History – Gumfields lured hardy souls

Not all the gumdiggers found their fortune on the Albertland fields.
A gumdiggers camp at Opou Creek, 1906. Albertland Museum.

Gumdiggers were a hardy breed of men who worked long hours in the gumfields around Albertland. Typically, these men were young and single, and would earn between 25 to 30 shillings a week, much more than other labouring jobs at that time. The men would dream of making enough money to buy their own land when they were too old to continue with this gruelling work.

There were many gum fields in the district – Fern Hill Gully, Hargreaves, Oneriri, Fitzgeralds, Okahukura and Mt Brame – providing much-needed income for the district in the early years of settlement. The Opou Block, between Wharehine and the Tapora peninsula, was a favourite of Jack Riley and his gang of gumdiggers, which included brothers, Robert, and Henry Sefton. The Opou was a vast area of wilderness and scrub where large kauri trees had once flourished and giant moa once roamed.

Kauri trees produce a resin from their bark, leaves and cones. From the 1840s, this resin was used to manufacture furniture varnish and linoleum. The Albertlanders seemed unaware of its value, at first, using it as a missile to throw at loitering or trespassing cattle or as a torch to light fires.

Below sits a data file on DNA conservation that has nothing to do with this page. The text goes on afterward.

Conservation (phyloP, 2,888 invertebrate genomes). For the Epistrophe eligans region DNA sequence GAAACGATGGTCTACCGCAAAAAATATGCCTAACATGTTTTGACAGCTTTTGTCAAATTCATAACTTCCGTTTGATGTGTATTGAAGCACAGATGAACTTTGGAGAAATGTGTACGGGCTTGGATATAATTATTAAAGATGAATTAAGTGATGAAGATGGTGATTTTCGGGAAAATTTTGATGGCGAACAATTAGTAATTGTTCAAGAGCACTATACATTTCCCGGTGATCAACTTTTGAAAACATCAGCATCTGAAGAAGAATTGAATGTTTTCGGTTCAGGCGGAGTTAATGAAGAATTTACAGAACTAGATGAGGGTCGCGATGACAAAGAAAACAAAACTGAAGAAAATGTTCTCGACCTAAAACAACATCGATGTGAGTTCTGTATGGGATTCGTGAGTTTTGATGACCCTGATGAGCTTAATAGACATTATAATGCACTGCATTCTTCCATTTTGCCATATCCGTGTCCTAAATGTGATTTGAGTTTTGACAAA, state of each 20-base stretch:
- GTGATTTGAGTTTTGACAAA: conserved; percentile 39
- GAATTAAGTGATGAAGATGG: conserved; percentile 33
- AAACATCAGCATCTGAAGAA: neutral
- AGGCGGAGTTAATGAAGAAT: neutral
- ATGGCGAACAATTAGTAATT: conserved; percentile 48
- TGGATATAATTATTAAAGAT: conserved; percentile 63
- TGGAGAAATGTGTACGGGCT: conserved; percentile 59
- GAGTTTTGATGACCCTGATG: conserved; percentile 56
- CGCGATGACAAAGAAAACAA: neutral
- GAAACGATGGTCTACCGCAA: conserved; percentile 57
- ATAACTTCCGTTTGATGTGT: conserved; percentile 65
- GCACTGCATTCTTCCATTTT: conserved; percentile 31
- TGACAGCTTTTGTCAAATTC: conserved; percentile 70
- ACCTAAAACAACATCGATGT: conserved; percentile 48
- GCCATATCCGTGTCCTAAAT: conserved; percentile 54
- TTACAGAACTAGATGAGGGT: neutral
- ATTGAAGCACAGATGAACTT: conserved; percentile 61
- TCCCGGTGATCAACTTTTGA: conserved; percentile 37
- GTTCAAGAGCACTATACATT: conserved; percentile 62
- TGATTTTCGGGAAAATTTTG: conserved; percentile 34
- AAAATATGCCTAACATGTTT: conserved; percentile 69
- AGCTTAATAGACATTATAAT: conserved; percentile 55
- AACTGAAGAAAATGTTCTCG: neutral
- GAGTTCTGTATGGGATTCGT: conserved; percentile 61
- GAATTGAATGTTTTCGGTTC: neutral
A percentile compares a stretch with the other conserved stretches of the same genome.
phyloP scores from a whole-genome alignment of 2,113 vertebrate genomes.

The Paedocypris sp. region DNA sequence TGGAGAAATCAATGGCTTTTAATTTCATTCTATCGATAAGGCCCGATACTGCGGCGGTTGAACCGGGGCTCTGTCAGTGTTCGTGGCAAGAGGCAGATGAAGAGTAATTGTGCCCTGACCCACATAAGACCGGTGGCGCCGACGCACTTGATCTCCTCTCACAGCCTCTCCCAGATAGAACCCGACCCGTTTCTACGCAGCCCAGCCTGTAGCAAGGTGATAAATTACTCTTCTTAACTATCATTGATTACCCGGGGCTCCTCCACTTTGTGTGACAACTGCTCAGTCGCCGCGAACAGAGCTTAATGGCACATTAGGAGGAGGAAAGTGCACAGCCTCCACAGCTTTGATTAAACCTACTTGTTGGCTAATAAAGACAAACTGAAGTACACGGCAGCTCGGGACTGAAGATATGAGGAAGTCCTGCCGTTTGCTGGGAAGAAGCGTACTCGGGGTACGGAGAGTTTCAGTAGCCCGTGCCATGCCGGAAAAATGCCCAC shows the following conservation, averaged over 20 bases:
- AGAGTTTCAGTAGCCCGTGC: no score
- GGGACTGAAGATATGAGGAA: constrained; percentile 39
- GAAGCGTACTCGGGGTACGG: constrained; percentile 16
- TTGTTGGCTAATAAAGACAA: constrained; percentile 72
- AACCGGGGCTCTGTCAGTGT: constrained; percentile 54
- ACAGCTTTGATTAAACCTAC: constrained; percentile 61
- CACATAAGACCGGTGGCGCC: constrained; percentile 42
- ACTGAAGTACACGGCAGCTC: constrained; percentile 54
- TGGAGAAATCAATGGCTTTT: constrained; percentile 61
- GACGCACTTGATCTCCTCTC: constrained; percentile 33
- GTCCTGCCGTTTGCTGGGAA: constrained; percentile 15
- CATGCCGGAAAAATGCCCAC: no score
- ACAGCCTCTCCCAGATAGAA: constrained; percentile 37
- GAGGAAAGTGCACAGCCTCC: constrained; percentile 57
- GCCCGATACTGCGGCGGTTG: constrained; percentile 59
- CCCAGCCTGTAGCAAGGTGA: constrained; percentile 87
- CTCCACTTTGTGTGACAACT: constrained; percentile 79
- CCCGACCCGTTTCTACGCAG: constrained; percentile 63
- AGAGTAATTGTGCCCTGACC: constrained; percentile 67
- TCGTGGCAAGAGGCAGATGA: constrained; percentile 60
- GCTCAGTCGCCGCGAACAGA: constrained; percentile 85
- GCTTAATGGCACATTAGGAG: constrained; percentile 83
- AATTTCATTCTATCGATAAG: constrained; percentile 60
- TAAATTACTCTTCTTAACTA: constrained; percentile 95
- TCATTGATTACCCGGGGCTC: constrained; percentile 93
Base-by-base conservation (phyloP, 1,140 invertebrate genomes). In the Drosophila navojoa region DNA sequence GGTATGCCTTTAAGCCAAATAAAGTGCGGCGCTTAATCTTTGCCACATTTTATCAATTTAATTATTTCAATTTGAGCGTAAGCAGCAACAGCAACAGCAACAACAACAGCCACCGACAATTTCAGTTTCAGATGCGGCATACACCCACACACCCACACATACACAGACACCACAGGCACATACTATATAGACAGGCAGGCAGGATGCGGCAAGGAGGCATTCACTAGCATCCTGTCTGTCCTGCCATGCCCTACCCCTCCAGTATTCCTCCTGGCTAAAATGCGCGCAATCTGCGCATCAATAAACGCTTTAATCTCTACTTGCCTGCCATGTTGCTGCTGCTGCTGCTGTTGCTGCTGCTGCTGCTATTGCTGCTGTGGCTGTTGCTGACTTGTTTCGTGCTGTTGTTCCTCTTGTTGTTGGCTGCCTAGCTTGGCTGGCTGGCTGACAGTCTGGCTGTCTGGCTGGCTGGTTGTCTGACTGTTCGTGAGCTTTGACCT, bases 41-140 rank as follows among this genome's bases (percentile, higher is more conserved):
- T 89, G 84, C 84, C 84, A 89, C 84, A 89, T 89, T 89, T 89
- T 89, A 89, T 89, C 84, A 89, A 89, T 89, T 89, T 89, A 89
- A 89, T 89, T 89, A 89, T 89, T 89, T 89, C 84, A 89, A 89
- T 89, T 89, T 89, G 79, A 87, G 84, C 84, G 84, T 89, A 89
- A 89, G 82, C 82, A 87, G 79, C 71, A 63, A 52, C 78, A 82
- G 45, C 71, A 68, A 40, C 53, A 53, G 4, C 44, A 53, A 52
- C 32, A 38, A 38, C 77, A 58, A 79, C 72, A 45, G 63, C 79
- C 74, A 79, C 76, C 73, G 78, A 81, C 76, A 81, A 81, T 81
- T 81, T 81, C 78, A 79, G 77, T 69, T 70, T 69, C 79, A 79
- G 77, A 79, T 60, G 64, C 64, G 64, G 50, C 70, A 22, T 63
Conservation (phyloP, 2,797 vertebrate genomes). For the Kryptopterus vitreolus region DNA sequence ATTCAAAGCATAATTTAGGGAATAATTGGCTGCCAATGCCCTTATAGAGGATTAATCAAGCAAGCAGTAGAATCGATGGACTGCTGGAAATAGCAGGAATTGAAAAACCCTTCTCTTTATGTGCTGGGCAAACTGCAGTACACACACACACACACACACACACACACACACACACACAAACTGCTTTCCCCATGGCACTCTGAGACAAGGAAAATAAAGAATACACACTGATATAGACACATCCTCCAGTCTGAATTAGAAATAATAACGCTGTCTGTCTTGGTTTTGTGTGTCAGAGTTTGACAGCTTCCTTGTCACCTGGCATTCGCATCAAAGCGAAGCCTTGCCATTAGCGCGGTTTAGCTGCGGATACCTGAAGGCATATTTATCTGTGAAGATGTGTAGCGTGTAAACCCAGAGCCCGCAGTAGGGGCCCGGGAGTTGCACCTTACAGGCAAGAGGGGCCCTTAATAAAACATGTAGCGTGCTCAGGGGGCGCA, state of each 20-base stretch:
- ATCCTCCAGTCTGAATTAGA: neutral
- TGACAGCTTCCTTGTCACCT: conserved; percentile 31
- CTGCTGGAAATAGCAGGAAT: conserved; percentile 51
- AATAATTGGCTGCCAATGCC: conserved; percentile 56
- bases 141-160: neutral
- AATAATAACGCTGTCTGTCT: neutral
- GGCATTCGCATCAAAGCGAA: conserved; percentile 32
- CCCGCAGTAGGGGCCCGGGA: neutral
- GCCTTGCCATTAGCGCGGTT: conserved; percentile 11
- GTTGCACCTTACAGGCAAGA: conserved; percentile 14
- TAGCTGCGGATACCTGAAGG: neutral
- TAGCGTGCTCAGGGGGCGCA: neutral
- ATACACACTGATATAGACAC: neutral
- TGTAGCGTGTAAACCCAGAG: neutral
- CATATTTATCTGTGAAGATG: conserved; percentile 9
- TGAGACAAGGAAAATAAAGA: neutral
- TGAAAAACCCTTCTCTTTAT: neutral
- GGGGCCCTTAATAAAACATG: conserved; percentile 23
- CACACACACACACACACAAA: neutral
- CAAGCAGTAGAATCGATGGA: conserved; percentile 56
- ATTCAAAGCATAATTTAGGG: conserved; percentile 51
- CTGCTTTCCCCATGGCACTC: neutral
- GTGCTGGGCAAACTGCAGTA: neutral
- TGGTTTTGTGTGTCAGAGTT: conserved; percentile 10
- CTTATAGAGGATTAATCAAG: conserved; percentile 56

Jack Riley, a well-spoken Englishman, was popular with settlers and fellow gumdiggers alike. His friendship with the Marsh family, who lived at Opou, meant that his gumdiggers’ ‘swags’ or personal belongings would be taken on their cart to the campsite and a ready supply of eggs, milk and bacon could be purchased from the Marsh family farm. They would set off each morning with their kit, a Skelton spade, gum spear, pikau (or backpack), a bucket and, of course, the billy to make a good strong brew. At lunchtime, the men made camp bread, before continuing to dig in swampy, muddy conditions.

They returned to their camp heavily laden with gum in their backpacks to prepare their dinner, which was often a jacket potato and tinned meat or wild pork. Their evenings were then spent scraping kauri gum by candlelight. Their huts were made of two low sod walls with a framework of ti-tree poles, and a thatched roof made from nikau leaves. The men would normally sleep two to a hut.

Sadly, for some of the gum diggers loneliness and depression marred their hard work, and on February 13, 1903, with heavy hearts, Jack Riley and his gang carried the coffin of the young Robert Sefton to Minniesdale after he took his own life at the Opou camp, aged 21 years. On October 23, 1917, his brother Henry died while serving overseas in World War I. For Jack Riley, his dream of owning his own house and land did come true, and he lived in a small cottage near the Tauhoa Creek, at Te Wheau, not far from the Opou gumfields, until his death in 1937.